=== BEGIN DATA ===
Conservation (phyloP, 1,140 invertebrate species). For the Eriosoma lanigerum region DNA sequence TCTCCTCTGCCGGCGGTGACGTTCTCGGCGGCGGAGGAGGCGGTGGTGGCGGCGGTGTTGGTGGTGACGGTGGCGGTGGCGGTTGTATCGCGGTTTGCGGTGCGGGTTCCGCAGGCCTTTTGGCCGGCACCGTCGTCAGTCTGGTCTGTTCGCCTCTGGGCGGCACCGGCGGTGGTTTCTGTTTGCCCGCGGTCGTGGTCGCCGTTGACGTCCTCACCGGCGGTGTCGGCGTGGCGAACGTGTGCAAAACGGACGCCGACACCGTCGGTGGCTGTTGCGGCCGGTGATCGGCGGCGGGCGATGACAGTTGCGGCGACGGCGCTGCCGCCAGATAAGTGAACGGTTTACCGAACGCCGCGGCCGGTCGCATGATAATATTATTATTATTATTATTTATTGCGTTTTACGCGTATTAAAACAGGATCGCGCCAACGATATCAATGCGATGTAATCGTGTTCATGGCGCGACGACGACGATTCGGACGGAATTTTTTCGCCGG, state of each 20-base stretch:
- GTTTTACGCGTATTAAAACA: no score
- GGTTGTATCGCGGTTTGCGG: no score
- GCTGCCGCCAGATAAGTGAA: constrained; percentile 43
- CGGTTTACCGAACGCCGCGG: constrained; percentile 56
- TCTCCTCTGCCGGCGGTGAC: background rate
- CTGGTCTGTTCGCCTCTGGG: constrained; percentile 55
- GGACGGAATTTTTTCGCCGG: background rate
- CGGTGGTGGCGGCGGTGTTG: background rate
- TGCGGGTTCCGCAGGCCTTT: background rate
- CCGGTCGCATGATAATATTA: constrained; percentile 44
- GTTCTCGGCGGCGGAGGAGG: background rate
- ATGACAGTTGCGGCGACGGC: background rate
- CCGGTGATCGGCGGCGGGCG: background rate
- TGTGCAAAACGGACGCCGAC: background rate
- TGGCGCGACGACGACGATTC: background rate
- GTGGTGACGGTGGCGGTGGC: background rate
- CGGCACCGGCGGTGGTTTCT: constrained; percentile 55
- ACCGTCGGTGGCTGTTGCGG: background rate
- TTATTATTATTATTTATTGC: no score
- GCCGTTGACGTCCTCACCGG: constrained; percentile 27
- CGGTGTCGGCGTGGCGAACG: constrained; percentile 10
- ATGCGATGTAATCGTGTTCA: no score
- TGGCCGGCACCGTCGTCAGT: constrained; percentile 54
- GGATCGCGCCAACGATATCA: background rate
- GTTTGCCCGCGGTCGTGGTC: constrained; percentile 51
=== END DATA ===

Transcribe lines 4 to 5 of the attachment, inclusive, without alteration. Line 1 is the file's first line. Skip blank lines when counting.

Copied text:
- GCTGCCGCCAGATAAGTGAA: constrained; percentile 43
- CGGTTTACCGAACGCCGCGG: constrained; percentile 56